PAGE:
Thus, with no compelling STEM resources, zero access to decent literature, few options for athletics, a small band (and nothing else in terms of performing arts), and lagging internet availability as outlined in a previous column of mine, my classmates and I were still expected to compete on a national level and to excel in every way possible.
Dropping standardized test requirements does very little to help us; it’s only a tiny pixel in a massive, bleak image of the American public school system and its toxic inequalities.
If universities across the nation and their students are so concerned about equality in access to higher education, they need to courageously take on the responsibility to ameliorate these public education gaps.
Elite universities, like Princeton, need to go to state and federal lawmakers. It is apparent that the government will not listen to the poor, but maybe they will hear the wealthy and educated. Princeton and other institutions like it need to band together to push for real change in primary and secondary education systems, and call for action to obliterate inequalities in K-12 education and provide relief to those who need it most.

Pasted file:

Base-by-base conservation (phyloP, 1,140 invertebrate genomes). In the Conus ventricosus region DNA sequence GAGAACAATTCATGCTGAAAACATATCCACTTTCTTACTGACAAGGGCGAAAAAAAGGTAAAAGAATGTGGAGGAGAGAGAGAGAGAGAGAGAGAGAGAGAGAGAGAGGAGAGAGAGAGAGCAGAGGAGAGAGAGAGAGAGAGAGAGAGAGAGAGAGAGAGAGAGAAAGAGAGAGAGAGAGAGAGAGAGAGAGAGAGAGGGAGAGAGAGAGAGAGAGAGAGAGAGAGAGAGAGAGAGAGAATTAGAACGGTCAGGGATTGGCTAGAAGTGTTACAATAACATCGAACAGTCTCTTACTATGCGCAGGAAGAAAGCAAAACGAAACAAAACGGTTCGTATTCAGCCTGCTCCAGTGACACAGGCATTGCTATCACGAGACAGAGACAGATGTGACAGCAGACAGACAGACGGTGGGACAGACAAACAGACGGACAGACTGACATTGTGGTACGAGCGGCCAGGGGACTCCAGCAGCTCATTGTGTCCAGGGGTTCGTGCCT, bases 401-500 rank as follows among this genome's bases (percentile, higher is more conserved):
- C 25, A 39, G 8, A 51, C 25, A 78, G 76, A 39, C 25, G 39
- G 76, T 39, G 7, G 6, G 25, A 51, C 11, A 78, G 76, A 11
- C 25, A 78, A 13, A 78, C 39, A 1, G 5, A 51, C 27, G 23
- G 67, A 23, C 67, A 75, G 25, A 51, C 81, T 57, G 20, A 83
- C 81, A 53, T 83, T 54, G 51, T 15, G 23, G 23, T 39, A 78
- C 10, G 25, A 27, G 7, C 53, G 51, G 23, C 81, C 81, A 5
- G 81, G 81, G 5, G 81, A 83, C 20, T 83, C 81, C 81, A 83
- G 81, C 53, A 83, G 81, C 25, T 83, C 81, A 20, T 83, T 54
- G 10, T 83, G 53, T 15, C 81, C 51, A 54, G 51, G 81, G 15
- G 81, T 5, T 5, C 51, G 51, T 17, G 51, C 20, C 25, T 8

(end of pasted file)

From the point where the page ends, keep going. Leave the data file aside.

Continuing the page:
The burden further falls on the students of Princeton and other universities. Right now, hundreds of thousands of pupils who are pursuing careers in the government and thousands more are taking on activism for equality. Many more will simply turn the other cheek and ignore the matter, coming from a place of privilege that they refuse to leave. All of these students are tasked with finding and serving justice; I just ask that they choose to see the issue of public education, and understand the cry for help so many scream.
The public education system failed us. Please do not fail us as well.
Sally Jane Ruybalid is a member of the Class of 2022 in the School of Architecture from Trinidad, Colorado. She can be reached at firstname.lastname@example.org